Terry and I found a stove with a convection oven that we liked at Lowe’s. The white version was not immediately available, but we were promised that it would be along in two to three weeks, and it was nearly half the cost as the same stove in stainless steel. As it happened it was seven weeks, but that all was forgiven when the stove arrived. Especially since by that time I was past my surgery and well on the way to recovery from that ugly complication which arose. I was more than ready to jump in and made good use of our new appliance.
So here I am baking bread once again. I purchased the basics locally and placed an order with King Arthur Flour for the more specialized items that I needed. I am up and running, and am delighted about that.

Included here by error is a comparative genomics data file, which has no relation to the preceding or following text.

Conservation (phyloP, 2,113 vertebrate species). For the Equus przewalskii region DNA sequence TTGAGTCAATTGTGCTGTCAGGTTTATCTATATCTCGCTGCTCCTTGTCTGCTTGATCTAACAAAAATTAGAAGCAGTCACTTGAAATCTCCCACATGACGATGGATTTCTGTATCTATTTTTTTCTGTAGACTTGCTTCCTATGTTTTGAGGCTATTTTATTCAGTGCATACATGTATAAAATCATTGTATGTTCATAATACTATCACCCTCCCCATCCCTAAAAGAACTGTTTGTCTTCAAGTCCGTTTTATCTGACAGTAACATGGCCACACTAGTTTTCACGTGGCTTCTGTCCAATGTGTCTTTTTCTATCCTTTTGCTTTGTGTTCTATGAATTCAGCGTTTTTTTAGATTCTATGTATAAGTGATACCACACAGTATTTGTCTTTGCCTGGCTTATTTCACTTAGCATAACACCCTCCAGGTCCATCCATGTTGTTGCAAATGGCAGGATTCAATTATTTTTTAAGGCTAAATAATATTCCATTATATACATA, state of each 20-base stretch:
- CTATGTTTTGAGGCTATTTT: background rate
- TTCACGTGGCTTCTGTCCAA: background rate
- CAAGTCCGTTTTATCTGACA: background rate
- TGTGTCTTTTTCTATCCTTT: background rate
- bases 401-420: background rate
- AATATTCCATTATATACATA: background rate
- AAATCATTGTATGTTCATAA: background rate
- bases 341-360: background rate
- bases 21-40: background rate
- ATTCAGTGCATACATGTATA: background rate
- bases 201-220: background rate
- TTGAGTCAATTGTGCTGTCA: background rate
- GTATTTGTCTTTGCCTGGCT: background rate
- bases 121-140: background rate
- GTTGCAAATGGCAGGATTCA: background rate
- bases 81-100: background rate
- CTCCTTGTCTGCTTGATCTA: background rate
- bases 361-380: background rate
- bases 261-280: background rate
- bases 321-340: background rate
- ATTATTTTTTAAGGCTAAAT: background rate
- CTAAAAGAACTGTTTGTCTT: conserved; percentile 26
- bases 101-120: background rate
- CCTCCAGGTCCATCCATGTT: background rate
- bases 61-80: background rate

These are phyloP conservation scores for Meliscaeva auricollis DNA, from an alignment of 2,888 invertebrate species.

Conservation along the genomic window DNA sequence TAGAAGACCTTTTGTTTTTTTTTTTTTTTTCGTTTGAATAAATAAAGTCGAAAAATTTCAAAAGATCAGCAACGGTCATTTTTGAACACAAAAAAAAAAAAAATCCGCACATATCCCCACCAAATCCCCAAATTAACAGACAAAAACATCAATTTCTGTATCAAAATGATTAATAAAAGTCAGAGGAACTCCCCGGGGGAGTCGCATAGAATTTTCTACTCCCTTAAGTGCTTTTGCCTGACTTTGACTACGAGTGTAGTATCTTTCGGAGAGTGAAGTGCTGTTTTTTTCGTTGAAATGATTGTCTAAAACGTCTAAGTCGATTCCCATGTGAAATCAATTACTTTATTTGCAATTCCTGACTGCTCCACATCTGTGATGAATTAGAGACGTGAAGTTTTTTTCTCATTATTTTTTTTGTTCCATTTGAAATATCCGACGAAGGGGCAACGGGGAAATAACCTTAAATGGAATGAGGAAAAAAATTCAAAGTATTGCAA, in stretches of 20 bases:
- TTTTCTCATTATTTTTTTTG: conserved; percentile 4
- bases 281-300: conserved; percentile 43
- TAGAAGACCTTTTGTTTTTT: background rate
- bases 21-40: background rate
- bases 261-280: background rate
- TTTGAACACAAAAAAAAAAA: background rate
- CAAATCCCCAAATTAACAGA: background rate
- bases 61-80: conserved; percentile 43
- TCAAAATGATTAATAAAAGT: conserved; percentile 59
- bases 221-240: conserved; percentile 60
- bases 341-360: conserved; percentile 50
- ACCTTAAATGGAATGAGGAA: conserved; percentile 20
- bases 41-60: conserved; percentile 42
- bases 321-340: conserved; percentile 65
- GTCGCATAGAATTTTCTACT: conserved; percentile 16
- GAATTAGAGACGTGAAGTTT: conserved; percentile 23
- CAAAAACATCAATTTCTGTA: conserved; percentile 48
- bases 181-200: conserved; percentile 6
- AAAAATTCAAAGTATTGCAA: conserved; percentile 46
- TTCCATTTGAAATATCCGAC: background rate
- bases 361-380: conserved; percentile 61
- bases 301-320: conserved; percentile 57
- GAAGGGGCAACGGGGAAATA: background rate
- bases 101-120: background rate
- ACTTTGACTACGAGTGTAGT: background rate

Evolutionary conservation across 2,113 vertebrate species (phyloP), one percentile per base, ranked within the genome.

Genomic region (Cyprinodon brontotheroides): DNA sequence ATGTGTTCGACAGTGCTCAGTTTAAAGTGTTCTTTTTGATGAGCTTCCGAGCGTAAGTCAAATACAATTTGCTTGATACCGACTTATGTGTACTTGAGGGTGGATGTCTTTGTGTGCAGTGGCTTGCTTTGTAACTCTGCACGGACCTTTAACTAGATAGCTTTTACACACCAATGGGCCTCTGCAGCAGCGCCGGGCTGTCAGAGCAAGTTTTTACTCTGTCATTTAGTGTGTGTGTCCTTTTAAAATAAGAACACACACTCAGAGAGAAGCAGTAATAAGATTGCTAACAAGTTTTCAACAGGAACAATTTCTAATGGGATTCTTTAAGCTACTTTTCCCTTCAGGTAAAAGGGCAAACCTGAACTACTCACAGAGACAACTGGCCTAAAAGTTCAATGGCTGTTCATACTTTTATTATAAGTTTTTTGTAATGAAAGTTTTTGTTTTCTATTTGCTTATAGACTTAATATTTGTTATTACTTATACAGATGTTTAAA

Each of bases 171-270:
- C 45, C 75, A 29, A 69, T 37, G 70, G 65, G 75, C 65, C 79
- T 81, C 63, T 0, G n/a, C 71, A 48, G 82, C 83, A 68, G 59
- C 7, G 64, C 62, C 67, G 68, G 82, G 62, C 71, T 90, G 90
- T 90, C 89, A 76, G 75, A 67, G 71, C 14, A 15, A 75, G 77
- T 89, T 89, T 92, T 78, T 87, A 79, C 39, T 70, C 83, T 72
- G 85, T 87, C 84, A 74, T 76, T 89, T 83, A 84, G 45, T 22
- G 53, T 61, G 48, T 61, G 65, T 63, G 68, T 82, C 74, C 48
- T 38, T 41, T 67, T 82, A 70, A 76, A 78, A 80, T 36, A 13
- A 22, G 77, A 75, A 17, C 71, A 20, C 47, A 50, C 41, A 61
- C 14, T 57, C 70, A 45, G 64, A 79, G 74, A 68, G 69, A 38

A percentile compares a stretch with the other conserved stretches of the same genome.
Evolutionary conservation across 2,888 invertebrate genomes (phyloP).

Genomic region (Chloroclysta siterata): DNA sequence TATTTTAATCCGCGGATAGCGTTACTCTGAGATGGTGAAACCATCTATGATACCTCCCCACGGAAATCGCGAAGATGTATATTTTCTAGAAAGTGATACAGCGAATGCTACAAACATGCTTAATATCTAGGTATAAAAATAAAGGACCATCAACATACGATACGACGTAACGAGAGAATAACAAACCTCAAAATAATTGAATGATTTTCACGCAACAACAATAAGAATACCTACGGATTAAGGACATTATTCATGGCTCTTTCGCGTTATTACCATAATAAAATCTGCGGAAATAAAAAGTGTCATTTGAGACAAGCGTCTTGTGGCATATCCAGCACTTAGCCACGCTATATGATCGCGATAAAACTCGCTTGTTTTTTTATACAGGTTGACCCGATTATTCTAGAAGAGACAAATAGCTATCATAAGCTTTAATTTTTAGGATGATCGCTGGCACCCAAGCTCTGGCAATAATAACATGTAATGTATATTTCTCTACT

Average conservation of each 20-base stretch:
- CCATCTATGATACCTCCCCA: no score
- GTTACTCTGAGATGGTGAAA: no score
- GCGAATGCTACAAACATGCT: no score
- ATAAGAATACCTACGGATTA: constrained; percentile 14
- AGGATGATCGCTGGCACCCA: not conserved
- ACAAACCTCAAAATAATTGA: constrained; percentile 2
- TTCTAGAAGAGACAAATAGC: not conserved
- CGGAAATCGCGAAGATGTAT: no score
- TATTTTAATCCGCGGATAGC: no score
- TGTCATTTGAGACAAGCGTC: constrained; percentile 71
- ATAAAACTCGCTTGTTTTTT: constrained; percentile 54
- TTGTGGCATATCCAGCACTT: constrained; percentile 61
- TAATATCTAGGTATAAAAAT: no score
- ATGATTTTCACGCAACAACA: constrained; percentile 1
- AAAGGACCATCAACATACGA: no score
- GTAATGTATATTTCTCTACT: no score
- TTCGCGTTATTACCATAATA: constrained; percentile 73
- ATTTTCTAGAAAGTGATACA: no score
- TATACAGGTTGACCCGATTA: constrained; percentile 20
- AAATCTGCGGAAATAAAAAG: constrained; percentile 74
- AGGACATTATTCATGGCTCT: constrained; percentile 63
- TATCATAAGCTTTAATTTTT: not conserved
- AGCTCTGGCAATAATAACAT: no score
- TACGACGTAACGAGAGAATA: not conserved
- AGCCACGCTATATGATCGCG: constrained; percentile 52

This memoir was a delightful diversion.
The second world war played a lot of havoc with the lives of many people in England. (There’s a serious understatement.) André Deutsch was a Hungarian who was stranded there at the outset of the war. After the war he started a publishing house with an absurdly small amount of capital. Warned against giving the firm a foreign-sounding in the wake of the war, he called it Allan Wingate. Stretched thin financially and having alienated his investors, he ceded the firm to them and founded André Deutsch Ltd.
With him from the very beginning was Diana Athill. The circumstances of wartime employment and the oddities of wartime personal relationships brought the two of them together and she continued to work for him in spite of his difficult personality and eccentricities.
While the two firms were tiny compared to the U.K.’s big publishing houses, Deutsch and Athill recruited a significant portfolio of distinguished authors, including Terry Southern, V. S. Naipaul, Jack Kerouac, Philip Roth, and Simone de Beauvoir.
Those of you who enjoy “inside publishing” memoirs will not be disappointed by Athill’s recollections.